Estimating the farm level input demand and output supply functions for groundnut enterprises in Eastern Uganda
Diiro, Gracious Malton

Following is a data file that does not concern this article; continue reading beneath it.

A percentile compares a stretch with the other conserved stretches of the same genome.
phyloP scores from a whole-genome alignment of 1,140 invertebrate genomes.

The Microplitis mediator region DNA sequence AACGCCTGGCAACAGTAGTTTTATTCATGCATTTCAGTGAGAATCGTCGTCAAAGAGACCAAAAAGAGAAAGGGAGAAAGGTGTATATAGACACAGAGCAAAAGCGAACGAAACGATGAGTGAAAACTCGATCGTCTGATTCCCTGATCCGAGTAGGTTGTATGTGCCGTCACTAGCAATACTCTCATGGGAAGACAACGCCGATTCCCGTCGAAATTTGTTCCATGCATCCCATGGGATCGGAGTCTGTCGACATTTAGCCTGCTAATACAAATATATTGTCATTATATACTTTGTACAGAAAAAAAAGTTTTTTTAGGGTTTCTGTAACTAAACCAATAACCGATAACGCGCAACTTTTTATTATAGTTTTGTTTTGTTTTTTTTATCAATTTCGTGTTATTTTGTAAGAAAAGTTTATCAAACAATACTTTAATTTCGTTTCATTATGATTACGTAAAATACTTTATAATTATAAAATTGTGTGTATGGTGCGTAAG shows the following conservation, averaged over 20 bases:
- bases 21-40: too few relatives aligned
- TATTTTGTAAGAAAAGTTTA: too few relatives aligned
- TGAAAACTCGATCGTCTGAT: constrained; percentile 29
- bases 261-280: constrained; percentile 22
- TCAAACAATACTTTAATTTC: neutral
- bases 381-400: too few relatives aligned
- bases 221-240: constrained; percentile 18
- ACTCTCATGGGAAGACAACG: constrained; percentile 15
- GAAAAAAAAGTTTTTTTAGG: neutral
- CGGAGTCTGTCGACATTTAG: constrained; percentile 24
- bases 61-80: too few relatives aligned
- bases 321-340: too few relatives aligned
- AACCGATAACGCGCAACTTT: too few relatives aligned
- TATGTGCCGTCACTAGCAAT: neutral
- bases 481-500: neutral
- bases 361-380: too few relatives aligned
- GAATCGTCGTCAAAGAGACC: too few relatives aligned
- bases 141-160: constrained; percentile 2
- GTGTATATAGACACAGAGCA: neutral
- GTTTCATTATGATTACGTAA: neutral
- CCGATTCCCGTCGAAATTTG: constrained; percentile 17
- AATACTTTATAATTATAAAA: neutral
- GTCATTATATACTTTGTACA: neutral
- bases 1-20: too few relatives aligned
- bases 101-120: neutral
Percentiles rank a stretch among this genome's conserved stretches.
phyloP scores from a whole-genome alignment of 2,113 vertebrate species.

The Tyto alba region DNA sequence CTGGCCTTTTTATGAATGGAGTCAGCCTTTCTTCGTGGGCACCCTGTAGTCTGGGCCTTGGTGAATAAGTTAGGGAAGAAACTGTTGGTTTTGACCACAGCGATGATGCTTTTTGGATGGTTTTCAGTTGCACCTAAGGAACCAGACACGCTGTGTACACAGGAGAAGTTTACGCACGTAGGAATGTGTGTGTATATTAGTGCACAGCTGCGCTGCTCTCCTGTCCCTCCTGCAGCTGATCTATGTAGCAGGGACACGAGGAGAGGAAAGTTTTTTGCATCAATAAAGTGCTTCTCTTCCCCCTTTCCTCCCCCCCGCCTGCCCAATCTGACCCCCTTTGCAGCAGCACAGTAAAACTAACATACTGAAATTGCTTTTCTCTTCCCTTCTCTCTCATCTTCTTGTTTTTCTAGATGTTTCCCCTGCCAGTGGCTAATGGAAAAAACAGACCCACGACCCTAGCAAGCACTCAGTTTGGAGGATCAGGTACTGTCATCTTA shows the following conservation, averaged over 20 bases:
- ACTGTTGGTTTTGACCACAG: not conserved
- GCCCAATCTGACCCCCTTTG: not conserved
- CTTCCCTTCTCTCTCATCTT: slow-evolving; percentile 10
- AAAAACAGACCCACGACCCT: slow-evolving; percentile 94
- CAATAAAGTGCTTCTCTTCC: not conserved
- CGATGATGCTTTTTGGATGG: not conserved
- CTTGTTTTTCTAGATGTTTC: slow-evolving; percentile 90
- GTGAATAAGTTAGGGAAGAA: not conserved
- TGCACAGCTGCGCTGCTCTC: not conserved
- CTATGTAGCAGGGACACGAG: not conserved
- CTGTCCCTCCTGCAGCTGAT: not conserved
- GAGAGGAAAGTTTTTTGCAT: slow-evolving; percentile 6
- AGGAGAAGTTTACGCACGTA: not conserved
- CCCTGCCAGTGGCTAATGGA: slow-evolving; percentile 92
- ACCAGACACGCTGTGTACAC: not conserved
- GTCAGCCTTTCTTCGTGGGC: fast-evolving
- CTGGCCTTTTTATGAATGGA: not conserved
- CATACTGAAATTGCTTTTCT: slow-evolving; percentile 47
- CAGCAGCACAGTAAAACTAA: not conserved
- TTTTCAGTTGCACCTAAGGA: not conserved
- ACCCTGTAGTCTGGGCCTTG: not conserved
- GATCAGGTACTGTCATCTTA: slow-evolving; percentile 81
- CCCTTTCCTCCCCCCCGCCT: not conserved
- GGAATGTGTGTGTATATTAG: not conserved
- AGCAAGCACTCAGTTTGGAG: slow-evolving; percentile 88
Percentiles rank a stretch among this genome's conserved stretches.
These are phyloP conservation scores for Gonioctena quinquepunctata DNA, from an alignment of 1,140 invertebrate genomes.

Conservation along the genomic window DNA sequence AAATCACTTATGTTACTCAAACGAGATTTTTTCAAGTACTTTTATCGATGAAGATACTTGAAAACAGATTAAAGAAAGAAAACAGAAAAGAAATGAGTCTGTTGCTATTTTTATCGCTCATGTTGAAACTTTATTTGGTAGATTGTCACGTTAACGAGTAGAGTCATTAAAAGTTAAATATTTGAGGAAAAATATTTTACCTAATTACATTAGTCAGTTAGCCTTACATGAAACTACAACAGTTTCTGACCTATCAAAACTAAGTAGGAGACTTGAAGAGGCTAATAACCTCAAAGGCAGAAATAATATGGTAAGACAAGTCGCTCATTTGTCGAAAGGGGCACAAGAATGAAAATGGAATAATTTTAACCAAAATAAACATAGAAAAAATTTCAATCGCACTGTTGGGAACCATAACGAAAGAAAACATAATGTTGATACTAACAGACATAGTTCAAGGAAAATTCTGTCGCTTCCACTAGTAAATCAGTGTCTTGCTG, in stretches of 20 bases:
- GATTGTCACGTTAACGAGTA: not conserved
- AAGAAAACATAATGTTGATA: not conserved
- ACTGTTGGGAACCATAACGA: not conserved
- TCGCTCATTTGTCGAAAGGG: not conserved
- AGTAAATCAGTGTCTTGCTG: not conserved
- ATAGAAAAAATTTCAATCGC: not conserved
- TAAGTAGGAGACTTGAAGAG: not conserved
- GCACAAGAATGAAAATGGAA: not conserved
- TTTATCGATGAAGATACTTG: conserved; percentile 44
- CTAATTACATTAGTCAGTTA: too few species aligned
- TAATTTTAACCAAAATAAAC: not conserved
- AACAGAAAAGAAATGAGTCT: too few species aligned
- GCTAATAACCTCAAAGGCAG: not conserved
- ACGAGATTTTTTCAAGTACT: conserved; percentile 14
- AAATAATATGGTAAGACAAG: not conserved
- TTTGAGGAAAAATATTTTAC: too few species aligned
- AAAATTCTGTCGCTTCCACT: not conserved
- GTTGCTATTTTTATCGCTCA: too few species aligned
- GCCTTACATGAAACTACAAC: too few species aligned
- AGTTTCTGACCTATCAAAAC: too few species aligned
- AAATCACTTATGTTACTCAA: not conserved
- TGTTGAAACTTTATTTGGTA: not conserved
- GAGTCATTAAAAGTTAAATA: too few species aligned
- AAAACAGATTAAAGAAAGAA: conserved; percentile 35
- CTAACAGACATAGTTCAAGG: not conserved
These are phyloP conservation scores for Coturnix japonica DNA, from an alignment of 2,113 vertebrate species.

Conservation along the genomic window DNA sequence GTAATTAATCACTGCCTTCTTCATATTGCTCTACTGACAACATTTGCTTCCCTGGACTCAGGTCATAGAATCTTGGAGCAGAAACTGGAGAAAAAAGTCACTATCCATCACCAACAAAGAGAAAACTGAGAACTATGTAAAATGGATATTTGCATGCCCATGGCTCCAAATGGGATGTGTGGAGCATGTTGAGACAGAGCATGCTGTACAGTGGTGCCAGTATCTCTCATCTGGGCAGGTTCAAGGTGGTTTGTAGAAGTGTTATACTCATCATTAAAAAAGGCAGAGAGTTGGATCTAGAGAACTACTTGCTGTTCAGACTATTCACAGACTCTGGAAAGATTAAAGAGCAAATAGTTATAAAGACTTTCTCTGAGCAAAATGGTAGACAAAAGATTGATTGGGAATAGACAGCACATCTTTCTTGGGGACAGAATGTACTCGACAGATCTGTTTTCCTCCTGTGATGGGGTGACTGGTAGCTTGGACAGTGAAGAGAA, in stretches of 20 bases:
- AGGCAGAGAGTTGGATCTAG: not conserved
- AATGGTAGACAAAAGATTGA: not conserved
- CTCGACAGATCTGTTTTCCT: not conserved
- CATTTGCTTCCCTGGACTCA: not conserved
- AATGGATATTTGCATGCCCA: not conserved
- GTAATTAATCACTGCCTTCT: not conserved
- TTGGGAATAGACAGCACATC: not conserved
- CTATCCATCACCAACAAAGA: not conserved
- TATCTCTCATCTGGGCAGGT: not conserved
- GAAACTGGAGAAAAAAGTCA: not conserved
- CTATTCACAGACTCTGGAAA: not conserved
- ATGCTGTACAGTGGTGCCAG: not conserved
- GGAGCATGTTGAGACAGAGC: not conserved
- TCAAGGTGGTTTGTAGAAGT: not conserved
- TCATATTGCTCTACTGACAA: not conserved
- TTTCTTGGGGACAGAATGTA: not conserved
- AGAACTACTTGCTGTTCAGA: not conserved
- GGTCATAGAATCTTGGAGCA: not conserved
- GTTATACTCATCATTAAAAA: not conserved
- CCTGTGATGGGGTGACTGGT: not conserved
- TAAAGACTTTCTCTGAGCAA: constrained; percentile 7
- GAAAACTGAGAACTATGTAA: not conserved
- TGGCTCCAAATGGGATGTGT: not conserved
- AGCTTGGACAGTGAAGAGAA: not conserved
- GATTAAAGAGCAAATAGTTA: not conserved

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Uganda's Plan for Modernization of Agriculture (PMA) emphasizes increased farm-level profitability and productivity, a strategy being implemented by NARO and NAADS through generation and dissemination of better production technologies to farmers. Groundnut production is one of the priority and important enterprises where new improved varieties and practices have been generated, disserninated and adopted by farmers in Uganda. However, the crop farm yield (0.8Mt/ha) has remained low compared to the potential yield of 2.5Mt/ha. Research has rnainly focused on agronomic and crop improvements ignoring economic analysis of the factors affecting the demand for purchased inputs and output supply functions for groundnuts. This study estimated the input demand and output supply functions for the groundnut enterprise using cross sectional data collected from a sample of 160 farmers in Kurni and Tororo districts. Results show that an average farmer allocated 0.5ha of land and 281 person-day's of labour per ha to groundnuts production. About 96% of the farmers used animal draft power (at a rate of 55hrs per ha). None of the sampled farmers used fertilizers while about 34o applied pesticides (at a rate of l.5litres/ha). Econometric results show hurnan wage rate, price of animalpower, outputprice, price of planting seed and farm size as the critical factors to human labour and animal drafr power demand. Draft power demand was also affected by extension and education. Farm demand for planting seed was determined by price of the seed, larm size and education while pesticides demand was influenced by output price, gender, education and human wage rate. Groundnut quantity supplied was affected by price of animal power, output price, education, extension, pesticides application and farm size. ln conclusion, groundnut output price and prices of inputs, extension services, level of education and farm size are critical factors influencing input demand and output supply of groundnuts. The four inputs (labour, draft power, seed and pesticides) are compliments. Animal draft power, improved seed and agrochemicals are yield augmenting technologies in groundnut production. Thus, farm-level demand for groundnuts production inputs and supply of groundnuts can be irnproved by strengthening the agricultural marketing system through collective marketing and timely market information delivery; revisiting the tractor hire service mechanisms to supplement animal draft power; improving tlie efficiency of extension inlbrmation flow to farmers; upholding the poticy of Universal Primary Education (UPE) and PMA's adult education strategy; scaling out the Integrated Pest Management (IPM) practices.